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Social Media Sparks Debate

Nearly every teenager has heard parents, teachers and others complain about how teenagers are spending too much time on their cell phones. Whether or not you agree with this statement, criticism from our elders frustrates all of us. Each generation has its defining characteristics and is influenced by current trends and technology. Communication improvements have shaped the world as we know it, defining the way our generation behaves.

As the “test generation” for all of these innovations, teenagers and young adults today have adopted social media into their lifestyles. Most of these individuals utilize their phones and social media to its full potential, and have developed a strong dependency on technology. This has its advantages and disadvantages, especially because our phones are unreliable at times. A faulty server, lack of Wi-Fi, or a dead battery can instantly prevent us from accessing these tools, leaving us missing a crucial asset of our daily lives. By consolidating important information, contacts, schedules and communication into one place, we can risk losing itΒ  altogether.

Technology’s complexity also endangers our safety, as our phones and cameras automatically leave an imprint of our location, which can be accessed by other people. Updating statuses can be an invitation for unwanted situations, since criminals can monitor your plans instantly. Also, maintaining a good online reputation has become essential to applying for colleges and jobs. The Internet is able to retain all information we post, and this often backfires as opportunities are lost because of this. For these reasons, older generations are more resistant to the use of technology, and tend to believe that life was easier without these precautions that teenagers must take today.

Teens’ opinions on the subject vary from person to person. Most have neutral opinions towards social media, but some people have radical beliefs. “Technology is the antithesis of mankind,” said sophomore Eric Schank. As much as we hate to admit it, critics of technology and social media have a point: our phones are beginning to consume socialization.

Almost every group of teenagers you observe have their phones in their hands as they engage in conversation (if they are talking at all). There is nothing necessarily wrong with this, but if one person doesn’t have their phone or chooses not to use it, they enter a one sided conversation. Also, phones are very distracting when trying to participate in a discussion. If your friend has a serious topic they wish to bring up with you, such as seeking advice or just needing someone to listen to them, their feelings will get hurt if you are not actively listening.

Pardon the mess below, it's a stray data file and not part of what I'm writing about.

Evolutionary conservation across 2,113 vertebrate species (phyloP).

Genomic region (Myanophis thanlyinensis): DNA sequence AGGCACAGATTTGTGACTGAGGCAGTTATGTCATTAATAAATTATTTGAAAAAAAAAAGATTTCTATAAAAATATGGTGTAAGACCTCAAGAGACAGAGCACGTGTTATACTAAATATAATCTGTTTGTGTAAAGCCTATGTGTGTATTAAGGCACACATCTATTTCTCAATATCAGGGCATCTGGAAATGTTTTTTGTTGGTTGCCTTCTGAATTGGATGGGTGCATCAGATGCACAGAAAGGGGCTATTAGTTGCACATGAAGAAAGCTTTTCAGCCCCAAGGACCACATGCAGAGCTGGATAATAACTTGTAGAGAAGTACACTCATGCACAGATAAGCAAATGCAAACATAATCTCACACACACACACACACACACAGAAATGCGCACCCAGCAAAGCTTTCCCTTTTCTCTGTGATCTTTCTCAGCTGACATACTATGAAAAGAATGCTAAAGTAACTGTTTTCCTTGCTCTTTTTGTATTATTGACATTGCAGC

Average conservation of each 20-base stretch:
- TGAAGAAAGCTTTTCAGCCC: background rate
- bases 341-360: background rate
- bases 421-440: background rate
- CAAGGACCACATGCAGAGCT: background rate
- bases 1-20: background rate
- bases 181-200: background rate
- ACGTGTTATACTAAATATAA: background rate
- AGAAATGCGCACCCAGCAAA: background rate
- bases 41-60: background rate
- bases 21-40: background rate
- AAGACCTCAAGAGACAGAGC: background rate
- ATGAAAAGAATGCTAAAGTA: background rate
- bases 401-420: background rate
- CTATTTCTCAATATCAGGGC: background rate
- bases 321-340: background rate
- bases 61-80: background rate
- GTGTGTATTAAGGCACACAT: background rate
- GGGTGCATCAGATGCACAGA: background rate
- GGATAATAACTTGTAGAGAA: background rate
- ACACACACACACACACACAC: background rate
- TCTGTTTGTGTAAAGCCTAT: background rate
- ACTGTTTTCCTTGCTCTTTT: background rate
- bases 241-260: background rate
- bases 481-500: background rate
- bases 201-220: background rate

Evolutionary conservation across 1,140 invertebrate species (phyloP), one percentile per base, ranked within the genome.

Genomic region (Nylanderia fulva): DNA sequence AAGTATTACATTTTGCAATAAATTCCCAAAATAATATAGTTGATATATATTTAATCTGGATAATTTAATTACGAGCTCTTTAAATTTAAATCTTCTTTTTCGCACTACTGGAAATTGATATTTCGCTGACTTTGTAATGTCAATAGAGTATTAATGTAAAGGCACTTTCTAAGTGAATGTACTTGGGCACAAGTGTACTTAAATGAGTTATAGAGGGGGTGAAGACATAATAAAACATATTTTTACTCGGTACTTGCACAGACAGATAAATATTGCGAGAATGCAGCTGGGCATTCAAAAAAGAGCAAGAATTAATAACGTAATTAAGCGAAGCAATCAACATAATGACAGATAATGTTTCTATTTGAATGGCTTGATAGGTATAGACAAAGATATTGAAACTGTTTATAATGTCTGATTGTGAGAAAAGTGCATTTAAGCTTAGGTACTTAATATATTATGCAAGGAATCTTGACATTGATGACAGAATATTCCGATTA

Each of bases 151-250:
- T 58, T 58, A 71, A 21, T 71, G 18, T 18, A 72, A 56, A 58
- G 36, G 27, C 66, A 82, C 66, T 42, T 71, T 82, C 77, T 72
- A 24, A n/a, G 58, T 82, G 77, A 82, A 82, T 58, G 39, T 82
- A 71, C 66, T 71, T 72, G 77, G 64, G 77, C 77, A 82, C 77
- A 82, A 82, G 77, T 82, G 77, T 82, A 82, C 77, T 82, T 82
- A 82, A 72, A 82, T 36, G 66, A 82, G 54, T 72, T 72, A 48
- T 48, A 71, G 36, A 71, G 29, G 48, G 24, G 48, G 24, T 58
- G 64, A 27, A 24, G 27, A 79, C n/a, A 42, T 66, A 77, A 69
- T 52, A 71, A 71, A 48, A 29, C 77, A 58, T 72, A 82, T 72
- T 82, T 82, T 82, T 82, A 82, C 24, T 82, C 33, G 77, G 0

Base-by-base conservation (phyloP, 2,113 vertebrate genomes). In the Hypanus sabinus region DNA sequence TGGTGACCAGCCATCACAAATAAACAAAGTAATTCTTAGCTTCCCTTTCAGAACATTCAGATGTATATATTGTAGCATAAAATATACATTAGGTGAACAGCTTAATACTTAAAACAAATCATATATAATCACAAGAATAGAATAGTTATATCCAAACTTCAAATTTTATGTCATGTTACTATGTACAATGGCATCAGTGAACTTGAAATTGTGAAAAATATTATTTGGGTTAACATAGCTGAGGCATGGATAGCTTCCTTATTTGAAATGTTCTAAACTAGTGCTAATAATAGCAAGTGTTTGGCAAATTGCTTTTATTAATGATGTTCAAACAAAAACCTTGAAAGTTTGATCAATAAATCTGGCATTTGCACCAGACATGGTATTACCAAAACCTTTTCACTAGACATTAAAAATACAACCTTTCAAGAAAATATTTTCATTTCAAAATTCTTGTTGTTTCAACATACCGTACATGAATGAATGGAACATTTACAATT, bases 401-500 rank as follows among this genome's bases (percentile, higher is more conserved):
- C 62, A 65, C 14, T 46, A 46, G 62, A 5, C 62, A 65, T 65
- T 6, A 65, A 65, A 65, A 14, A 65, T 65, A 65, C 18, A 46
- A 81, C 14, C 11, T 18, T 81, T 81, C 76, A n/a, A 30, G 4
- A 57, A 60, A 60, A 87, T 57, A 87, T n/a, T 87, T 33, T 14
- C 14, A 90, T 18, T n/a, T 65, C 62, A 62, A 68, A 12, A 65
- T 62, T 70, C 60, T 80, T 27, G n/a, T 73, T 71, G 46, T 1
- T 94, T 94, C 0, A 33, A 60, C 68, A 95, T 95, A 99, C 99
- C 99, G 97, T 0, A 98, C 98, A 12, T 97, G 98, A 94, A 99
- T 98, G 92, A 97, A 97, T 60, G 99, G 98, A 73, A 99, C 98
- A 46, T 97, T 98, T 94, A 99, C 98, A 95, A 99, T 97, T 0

Social media has certainly helped us and hurt us, but it’s possible to reach an effective balance between technology and interaction. In order to do so, keep these tips in mind:

  1. Make sure that your privacy settings on Facebook, Twitter, Instagram, etc. are being utilized and try to clean up any content you have posted that you wouldn’t want a future employer or a college admissions office to see.
  2. While texting is great, make sure to meet up with your friends often to keep the relationship strong and healthy.
  3. Try to turn off your notifications when you’re engaging in an important activity (doing homework, having one-on-one time with a friend or driving).
  4. Only use social media platforms if they are benefiting you. If you really don’t enjoy the atmosphere of Instagram (worrying about likes and followers) or are frustrated with Snapchat screenshots, consider deleting the app for a while.
  5. Be aware of other people’s feelings online. While this is often unavoidable, try to refrain from making other people feel excluded, especially when you’re with a large group.

 

Freshmen Grace Pottorf, Emily Payne, Jill Rawls, and Blair Myers enjoy each other's company. Photo: Sarah Kitchen

(L-R) Freshmen Grace Pottorff, Emily Payne, Jill Rawls and Blair Myers enjoy each other’s company. Photo: Sarah Kitchen